One of the things that this period of social distancing and self-isolation means is that churches in the UK are not going to be holding their usual worship services and other face to face meetings for a while, us included. But we are going to meet in other ways, and continue to stay in touch with each other, and deepen our relationship with God. We’ll post here and on our Facebook page how we’re going to do this.
Strange times like these can be a chance to re-examine things we’ve taken for granted for most of our lives, and think about what our life really is founded on. So if you’re feeling like this, then you’re very welcome to get in touch with David, the minister, or join us at one of our online get-togethers. David’s number is 07975531585 and his email is email@example.com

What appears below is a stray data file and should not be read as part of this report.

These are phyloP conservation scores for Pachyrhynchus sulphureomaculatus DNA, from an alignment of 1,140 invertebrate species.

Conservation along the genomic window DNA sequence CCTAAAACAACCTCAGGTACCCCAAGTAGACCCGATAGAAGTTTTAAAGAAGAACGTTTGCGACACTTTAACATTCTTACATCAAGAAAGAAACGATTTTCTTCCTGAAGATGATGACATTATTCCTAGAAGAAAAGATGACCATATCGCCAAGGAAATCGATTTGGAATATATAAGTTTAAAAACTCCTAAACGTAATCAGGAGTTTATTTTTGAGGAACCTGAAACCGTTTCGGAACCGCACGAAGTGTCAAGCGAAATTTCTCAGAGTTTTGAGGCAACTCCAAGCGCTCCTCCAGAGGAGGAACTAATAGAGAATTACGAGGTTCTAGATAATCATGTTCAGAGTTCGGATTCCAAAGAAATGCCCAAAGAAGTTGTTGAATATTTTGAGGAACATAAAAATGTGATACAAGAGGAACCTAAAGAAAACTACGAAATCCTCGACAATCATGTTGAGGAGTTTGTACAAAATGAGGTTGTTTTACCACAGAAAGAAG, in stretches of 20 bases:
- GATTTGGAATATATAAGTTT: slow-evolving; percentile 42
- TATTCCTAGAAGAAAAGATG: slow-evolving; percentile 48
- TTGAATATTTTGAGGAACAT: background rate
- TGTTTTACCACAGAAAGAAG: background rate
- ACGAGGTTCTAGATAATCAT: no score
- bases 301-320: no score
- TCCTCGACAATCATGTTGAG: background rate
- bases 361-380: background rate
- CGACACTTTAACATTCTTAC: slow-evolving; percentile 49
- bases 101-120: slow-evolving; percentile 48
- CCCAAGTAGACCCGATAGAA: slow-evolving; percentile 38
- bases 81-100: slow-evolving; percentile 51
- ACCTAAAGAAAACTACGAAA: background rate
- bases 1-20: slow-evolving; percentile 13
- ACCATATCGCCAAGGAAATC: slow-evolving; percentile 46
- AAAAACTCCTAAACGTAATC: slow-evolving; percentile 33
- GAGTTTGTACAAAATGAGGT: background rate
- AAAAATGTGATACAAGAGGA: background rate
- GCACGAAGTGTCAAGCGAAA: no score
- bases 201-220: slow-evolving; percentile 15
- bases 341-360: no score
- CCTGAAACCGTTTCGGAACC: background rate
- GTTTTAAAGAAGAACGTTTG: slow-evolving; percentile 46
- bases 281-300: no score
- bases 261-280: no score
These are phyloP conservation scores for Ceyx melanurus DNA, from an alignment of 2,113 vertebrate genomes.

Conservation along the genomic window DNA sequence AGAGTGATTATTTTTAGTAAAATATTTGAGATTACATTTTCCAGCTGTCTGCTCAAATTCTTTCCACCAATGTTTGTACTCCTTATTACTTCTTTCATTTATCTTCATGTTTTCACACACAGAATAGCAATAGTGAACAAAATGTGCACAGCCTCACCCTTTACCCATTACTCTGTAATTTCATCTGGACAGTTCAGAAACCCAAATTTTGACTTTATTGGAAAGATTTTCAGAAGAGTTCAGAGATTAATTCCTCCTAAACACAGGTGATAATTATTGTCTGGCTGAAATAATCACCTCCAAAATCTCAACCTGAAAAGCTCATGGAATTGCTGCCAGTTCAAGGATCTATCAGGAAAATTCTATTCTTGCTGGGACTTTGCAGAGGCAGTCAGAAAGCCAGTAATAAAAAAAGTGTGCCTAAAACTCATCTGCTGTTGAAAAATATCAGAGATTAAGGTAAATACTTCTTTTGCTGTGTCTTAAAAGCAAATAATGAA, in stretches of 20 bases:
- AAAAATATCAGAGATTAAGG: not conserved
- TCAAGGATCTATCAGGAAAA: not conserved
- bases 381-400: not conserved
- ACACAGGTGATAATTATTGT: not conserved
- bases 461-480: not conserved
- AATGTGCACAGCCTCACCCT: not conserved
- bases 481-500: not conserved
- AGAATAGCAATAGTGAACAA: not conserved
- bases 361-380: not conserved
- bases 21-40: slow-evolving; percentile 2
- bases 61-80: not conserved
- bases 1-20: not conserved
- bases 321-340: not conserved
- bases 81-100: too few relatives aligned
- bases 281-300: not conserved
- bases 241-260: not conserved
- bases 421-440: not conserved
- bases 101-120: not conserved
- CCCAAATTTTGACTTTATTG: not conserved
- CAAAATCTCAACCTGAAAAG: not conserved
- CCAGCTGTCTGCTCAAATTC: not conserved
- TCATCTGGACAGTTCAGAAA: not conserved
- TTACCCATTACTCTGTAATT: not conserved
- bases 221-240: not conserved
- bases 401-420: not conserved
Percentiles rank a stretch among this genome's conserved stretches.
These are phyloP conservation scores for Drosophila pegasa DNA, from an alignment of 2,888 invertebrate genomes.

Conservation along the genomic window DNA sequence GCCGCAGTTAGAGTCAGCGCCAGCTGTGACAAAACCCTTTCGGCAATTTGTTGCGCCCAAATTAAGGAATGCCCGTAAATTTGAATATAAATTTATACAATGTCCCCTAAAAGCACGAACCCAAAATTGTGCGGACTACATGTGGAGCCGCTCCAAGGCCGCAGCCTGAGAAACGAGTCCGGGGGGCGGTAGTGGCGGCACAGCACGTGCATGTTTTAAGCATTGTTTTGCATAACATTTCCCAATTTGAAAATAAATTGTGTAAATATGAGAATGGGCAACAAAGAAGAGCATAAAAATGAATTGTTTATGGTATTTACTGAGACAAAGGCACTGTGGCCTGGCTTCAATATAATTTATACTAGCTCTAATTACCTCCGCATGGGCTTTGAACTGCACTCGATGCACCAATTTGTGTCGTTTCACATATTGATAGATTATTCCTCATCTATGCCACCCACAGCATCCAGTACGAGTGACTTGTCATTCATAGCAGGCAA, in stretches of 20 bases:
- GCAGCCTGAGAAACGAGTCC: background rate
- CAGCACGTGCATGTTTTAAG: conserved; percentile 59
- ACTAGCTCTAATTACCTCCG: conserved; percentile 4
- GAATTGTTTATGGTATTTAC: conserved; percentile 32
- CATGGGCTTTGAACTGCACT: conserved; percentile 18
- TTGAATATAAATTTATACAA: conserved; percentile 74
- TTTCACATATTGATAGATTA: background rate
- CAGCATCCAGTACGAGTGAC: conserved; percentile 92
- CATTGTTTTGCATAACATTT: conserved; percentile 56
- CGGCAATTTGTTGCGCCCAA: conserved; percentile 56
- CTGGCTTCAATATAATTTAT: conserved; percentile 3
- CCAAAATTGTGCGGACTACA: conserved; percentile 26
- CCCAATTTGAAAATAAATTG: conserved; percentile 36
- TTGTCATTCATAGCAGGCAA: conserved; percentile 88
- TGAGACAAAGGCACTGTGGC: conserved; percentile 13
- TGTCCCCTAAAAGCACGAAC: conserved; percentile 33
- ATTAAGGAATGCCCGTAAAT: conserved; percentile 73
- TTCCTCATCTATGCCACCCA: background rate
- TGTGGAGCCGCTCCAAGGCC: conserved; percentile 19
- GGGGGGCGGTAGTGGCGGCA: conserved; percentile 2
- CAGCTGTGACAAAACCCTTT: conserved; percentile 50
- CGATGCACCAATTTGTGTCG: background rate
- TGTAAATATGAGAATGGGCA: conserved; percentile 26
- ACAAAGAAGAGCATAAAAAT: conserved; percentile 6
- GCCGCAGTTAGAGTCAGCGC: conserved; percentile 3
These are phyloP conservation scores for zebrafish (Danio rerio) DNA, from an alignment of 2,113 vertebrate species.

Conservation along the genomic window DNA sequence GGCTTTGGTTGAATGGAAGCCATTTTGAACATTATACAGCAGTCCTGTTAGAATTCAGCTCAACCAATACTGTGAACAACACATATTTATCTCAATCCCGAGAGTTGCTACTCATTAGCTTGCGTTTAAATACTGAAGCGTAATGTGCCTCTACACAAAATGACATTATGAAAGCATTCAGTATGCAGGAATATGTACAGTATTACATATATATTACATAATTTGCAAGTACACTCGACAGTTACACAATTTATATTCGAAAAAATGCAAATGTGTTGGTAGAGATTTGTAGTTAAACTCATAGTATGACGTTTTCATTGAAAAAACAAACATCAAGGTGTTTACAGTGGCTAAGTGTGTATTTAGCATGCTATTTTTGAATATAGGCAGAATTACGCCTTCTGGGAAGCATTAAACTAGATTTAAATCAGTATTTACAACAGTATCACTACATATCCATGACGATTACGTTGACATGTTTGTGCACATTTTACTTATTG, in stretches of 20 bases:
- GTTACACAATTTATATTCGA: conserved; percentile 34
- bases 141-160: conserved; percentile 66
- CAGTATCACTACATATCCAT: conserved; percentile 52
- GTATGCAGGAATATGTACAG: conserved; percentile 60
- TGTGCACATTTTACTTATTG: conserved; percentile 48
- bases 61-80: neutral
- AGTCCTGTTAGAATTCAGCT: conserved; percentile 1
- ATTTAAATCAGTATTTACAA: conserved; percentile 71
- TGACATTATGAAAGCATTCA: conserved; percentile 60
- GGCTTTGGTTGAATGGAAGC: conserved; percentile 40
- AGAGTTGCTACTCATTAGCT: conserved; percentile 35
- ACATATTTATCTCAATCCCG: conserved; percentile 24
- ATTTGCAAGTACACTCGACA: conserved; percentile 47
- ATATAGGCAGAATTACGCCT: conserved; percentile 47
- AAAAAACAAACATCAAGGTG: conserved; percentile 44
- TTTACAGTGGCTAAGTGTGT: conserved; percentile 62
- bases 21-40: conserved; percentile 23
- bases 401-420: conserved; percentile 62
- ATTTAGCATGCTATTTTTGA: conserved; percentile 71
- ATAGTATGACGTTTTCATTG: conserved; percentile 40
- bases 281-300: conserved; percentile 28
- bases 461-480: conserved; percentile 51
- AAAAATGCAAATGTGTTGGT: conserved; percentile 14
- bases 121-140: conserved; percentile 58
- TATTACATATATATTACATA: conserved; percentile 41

Finally, here are some words for folk who are looking for something, or Someone, to lean on in strange times.
1 Truly my soul finds rest in God; my salvation comes from him. 2 Truly he is my rock and my salvation; he is my fortress, I shall never be shaken. (Psalm 62, verses 1 and 2)
These two glasses look the same, and it’s water in both of them, but there’s one important difference. We’ll find out what that is this Sunday, and see how it helps us to understand Jesus’ words when he says to his followers, “Don’t worry.” Seriously? In a world of storms, climate change, war, and a range of illnesses including corona virus, we’re not to worry? Bold words indeed. If you want to think about how to take them to heart, you’re welcome to join us on Sunday morning at 11.00 am.